Protect Your Livestock Operation Against Market Volatility

Cattle in a field

Growing up on a ranch, Rich Porter knew the risk that comes with production agriculture. He wanted no part of it. He earned degrees in chemical engineering and law, intent on building his own path.

Porter’s dad had other plans and more than once asked him to join the family cattle business. At the age of 29, Porter returned home – just in time to experience the economic uncertainty and challenges of the 1980s. In his 43 years in the cattle industry, risk management has been a constant.

“My dad always said it doesn’t matter how successful you are at the top, it’s how well you can sustain at the bottom.”

Livestock Risk Protection (LRP) is part of Porter’s overall strategy for managing risk on his operation. He began buying LRP shortly after it was introduced in 2002. When the federal government introduced changes a couple years ago to make LRP more affordable and useful to cattle and hog operators, he really leaned into the product, embracing the peace of mind that comes with knowing his inventory of cattle is protected.

Porter turns about 7,000 cattle a year. They come into his operation weighing roughly 350 pounds and, depending on the season, feed on grass or corn silage supplemented with distillers in the feedlot. After about eight months, they are sold as feeders at 850 to 900 pounds.

LRP, Porter said, “allows me to have confidence knowing that I have significant price protection.”

Taking risk off the table

Porter uses LRP in place of puts, both because he finds it cheaper than puts and because he does not need to wait for a fill. Typically, he said, he opts for the highest coverage level, likening it to buying an at-the-money put.

“With live cattle puts on the Chicago Mercantile Exchange, you can see a price. But that does not mean you can buy it for that price because they’re thinly traded. It may be two or three days before you would get the fill, if at all.”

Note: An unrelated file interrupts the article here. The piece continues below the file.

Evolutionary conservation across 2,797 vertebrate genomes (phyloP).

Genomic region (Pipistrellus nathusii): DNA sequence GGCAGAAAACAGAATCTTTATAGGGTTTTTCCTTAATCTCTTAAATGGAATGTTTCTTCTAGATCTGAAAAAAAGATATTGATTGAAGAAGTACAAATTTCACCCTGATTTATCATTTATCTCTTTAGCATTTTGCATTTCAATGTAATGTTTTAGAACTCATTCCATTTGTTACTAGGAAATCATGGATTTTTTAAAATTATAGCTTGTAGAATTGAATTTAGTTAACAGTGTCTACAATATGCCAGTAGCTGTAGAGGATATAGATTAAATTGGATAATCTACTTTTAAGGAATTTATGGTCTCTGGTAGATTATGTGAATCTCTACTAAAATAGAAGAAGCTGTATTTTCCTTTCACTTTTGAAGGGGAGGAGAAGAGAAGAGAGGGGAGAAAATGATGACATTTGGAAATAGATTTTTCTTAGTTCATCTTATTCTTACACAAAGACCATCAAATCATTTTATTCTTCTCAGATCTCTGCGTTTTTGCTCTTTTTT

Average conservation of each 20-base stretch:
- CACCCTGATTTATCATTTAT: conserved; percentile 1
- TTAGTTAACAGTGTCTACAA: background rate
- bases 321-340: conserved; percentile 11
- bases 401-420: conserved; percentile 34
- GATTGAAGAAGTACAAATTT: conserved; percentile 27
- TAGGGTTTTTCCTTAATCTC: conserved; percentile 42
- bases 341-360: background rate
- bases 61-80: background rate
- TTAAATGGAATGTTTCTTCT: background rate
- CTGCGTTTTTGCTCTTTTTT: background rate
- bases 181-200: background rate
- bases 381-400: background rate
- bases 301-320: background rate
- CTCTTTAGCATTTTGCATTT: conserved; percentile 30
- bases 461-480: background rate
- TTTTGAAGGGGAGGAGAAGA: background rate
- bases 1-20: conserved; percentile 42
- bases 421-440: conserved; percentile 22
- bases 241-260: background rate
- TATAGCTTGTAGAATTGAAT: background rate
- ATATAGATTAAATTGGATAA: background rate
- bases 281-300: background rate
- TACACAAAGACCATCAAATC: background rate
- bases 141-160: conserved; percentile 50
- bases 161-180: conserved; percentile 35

Porter is an advocate for LRP, saying it does for livestock producers what crop insurance does for corn and soybean growers.

“The government provides it to producers like me, and so I try to use it in the mode of which it was designed – to take risk off the table for my operation. Essentially, I probably keep close to 100% of my cattle with price protection from the LRP.”

He ticks off the benefits of the program: “One, you should get a return for it. Two, it will pay out when you most need it.”

Porter also likes the simplicity of the program. “Once you’ve signed up and have done one or two policies with a crop insurance agent, it is very easy to purchase additional policies. Everything is just a straight-up cowboy deal.”

Livestock Risk Protection (LRP) is a federally subsidized risk management program designed to insure against a decline in livestock market prices for fed cattle, feeder cattle and swine. Premium subsidies are available based on coverage level. Premiums are due at the end of the insurance period.

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Benefits of LRP

Key policy benefits include:

  • LRP sets a price floor but leaves upward price potential open.
  • Indemnity is decided based on area pricing, not the producer’s price. Actual ending values are reflective of cash marketplace averages.
  • Coverage is offered on a per-head basis and is available on a variety of livestock, including unborn cattle and swine.
  • Coverage length varies based on animal and producer need. Fed and feeder cattle: 13, 17, 21, 26, 30, 34, 39, 43, 47 or 52 weeks. Swine: 13, 17, 26, 30, 34, 39, 43, 47 or 52 weeks.
  • Producers are able to market livestock up to 60 days prior to the end of the insurance period.


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